Birmingham Muslim school probe 'glacial', MP Byrne says
An investigation into an alleged plot by Muslim hard-liners to take control of several schools in Birmingham must report immediately, an MP has demanded.
Claims that 12 schools in the city have been targeted are being investigated by the Department for Education and Birmingham City Council.
Ofsted revealed on Wednesday that inspectors were visiting two schools.
Labour's Liam Byrne told Radio 4's Today programme the Ofsted probe had been a "glacial process".
Mr Byrne's Hodge Hill constituency includes one of the schools named as part of the alleged plot - Park View Academy.
He said "We just need the truth on the table now."
Ofsted inspectors visited the school twice last month and were at two other schools - Golden Hillock School and Nansen Primary - run by the same trust on Wednesday.
Following the Park View visits, Ofsted said: "The findings are being quality assured and will be published in due course, in line with Ofsted's publication guidance.
"It would be inappropriate to comment further until that time."
Prime Minister David Cameron told BBC WM the government would "not accept any school being run by extremists or promoting extremist views".
He added: "It's not acceptable; we can't have that happening in our country and Ofsted have all the powers they need to intervene."'Witch hunt'
Mr Byrne said: "Parents have just been given their school choices for next year for their kids. What a lot of them are very worried about is, is Park View the right place for their child?
"It is an outstanding school, there are serious allegations, the right way to deal with it is to get Ofsted in to come and have a look at it.
Park View School
Classes were under way as I was walked into the school. There were pictures along the corridors of children on school trips, but there were no photos of girls and boys together.
I was told I could peer through the classroom windows but not go inside as it would be too disruptive for the students.
The classes were mixed in terms of gender but the girls - most of whom were wearing white headscarves - were sitting among girls, and the boys were at desks with other boys.
It could be argued that as more than 90% of its pupils are Muslims of Pakistani heritage the school is simply adhering to a culture and religion that is popular among those that attend.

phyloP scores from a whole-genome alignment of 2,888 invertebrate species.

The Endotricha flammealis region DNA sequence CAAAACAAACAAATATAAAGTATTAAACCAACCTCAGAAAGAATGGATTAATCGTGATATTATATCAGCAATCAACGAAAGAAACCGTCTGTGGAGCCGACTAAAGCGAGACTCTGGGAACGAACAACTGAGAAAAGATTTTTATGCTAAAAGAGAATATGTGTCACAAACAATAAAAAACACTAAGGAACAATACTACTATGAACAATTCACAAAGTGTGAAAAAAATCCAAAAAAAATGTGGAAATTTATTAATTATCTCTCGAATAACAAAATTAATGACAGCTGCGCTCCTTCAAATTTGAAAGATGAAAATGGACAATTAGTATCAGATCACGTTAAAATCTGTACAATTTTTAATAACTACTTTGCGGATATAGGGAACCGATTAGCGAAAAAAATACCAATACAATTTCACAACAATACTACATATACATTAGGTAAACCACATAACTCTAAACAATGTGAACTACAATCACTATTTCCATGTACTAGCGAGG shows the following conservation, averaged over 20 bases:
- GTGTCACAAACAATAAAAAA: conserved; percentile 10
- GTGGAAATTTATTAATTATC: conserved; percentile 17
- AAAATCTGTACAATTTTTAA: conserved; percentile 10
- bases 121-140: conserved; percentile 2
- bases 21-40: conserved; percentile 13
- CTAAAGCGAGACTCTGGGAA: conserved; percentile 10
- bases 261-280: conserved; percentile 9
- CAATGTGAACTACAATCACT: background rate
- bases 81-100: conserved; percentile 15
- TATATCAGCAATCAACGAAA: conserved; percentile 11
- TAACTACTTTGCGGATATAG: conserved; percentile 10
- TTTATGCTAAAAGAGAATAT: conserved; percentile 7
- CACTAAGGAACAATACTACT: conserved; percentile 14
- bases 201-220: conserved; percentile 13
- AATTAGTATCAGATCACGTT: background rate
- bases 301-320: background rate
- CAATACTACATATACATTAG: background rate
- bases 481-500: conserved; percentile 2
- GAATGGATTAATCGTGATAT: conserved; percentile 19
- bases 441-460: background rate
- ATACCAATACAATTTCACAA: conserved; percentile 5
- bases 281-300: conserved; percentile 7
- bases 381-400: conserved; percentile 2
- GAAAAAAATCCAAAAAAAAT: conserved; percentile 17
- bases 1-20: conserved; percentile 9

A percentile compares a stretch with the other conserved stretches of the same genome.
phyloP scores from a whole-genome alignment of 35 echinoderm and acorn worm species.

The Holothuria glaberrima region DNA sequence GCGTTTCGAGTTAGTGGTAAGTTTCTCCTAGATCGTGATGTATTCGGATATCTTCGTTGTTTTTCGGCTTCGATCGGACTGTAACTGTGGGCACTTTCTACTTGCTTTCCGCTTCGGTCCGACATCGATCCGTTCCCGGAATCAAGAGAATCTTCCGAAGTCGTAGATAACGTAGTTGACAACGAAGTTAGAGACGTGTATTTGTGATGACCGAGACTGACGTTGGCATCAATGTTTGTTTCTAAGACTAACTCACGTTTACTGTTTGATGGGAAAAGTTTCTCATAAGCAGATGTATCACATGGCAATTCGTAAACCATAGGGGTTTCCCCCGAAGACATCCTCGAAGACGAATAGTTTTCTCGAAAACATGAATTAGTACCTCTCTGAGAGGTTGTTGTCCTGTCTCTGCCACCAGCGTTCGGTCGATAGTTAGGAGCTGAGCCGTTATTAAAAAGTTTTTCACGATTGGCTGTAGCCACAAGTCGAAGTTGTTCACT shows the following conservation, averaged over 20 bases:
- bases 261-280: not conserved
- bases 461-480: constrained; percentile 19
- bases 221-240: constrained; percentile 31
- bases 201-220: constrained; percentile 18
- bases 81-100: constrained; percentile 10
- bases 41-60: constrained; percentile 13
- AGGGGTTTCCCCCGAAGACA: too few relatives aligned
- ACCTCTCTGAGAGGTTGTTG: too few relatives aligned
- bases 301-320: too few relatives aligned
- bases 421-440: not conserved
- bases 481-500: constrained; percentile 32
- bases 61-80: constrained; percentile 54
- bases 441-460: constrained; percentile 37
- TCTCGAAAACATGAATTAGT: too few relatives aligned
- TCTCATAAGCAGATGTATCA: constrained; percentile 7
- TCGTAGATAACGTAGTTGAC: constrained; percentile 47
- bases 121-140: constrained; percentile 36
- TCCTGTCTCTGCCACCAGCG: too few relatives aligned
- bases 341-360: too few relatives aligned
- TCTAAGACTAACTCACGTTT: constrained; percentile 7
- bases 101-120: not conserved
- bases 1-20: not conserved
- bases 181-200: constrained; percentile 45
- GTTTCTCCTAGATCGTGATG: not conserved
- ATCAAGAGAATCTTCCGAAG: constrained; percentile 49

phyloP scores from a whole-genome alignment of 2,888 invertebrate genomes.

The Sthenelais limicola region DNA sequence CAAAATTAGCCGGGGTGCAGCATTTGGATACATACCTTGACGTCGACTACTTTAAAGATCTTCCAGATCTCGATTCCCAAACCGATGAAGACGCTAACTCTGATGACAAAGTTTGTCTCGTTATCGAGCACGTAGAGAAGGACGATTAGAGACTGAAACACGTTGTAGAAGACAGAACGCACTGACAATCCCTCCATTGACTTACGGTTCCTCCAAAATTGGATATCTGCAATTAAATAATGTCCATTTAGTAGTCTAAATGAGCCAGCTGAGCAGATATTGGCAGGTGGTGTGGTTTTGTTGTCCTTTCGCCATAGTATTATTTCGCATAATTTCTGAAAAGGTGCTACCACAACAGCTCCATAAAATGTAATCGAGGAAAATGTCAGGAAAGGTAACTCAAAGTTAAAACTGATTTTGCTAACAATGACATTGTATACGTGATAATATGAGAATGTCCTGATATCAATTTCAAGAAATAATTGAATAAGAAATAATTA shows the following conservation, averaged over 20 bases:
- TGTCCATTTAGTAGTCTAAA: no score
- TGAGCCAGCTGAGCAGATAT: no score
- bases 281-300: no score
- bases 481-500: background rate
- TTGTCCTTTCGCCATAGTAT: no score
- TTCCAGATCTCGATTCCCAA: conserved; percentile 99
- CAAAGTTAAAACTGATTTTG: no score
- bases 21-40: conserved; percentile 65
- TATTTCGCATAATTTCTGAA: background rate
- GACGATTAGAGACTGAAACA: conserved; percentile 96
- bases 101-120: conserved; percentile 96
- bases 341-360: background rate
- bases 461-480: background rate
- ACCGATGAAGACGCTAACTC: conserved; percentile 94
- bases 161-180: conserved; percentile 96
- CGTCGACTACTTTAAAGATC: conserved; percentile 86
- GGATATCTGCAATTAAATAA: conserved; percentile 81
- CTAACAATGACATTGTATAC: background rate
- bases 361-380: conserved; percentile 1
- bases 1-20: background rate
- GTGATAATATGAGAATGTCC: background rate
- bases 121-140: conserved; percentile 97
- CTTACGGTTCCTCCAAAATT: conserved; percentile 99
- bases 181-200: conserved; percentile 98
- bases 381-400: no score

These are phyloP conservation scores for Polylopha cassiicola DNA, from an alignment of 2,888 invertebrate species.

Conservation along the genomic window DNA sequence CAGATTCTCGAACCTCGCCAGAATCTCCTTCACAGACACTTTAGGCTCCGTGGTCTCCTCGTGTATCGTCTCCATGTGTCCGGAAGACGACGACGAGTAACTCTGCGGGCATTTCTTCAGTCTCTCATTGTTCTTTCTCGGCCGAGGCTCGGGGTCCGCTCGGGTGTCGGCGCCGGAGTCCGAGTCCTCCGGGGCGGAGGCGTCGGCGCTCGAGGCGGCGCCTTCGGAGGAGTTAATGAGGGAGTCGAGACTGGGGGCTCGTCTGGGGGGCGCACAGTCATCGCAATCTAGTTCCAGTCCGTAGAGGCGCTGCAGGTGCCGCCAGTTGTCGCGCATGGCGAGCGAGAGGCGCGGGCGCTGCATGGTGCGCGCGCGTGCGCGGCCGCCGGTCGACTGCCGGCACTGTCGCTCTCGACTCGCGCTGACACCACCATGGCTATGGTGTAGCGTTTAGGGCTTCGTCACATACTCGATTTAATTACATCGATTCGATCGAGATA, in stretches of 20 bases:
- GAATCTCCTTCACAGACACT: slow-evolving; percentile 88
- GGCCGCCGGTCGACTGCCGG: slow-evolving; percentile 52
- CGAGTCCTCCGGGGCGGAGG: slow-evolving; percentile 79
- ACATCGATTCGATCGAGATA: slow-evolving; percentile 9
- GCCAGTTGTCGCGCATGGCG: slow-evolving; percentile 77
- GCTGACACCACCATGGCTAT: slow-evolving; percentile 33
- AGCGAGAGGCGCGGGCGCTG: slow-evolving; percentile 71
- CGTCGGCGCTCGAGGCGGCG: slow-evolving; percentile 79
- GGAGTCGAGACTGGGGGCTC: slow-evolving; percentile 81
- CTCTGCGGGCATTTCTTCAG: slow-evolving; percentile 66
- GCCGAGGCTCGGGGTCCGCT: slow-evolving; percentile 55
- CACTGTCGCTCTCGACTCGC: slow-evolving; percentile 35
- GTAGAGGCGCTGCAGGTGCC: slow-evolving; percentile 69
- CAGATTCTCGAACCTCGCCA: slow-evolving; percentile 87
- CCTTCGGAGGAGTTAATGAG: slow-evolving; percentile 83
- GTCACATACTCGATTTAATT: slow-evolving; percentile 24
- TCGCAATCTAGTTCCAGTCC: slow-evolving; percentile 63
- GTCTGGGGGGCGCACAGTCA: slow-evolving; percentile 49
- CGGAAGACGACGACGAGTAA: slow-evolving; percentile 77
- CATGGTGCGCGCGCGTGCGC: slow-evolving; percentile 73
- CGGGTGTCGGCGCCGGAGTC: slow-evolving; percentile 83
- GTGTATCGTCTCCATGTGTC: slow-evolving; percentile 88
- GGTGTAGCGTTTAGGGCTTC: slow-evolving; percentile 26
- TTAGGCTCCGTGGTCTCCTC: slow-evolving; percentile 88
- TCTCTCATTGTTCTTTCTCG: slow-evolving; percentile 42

The Chair of Governors, Tahir Alam, was adamant that no compulsory Islamic practices were forced on the students, but he was not keen on me speaking to other members of staff, apart from a non-Muslim maths teacher who he said he had a close relationship with.
John Brockley, who has been at the school for almost 30 years, said in some cases assemblies are segregated, but he emphasised that many Muslims are comfortable with that arrangement, especially during prayer.
He said he understood why some non-Muslims may feel uncomfortable at the school.
"We need that report on [Education Secretary] Michael Gove's desk now so that he can decide the way forward.
"This has dragged on for well over a month and a half now. There have been all kinds of leaks to the press and we just need the truth on the table now."
Park View Education Trust has rejected claims of a Muslim takeover, while its chairman Tahir Alam told BBC Radio 4's Today programme it was facing a "witch hunt" based on "all sorts of false allegations".
He said an internal investigation by the trust had found no evidence to back up the claims.
"I can't comment on who's making these allegations because I don't know who they are. When this is supposed to have happened we don't know," he said.Anonymous letter
Birmingham City Council has announced it is planning to increase the number of staff working on its investigation after a "significant number" of people came forward with fresh concerns.
Allegations of a plot to install head teachers and other senior staff and governors who are more sympathetic to Islam were raised in an anonymous letter.
Authorities have yet to determine if either the letter, or the "Operation Trojan Horse" plot it refers to, are genuine.
The Today programme's Sima Kotecha, who was shown round Park View School by Mr Alam, said: "The students I spoke to outside of the school insisted they enjoyed being there and were never made to do anything they didn't want to do.
"But two members of staff who spoke anonymously about life at the school said non-Muslim members of the team were being isolated.
"They also claimed that in one school assembly a political viewpoint that was sympathetic to Al-Qaeda was promoted."
The school has denied all allegations against it.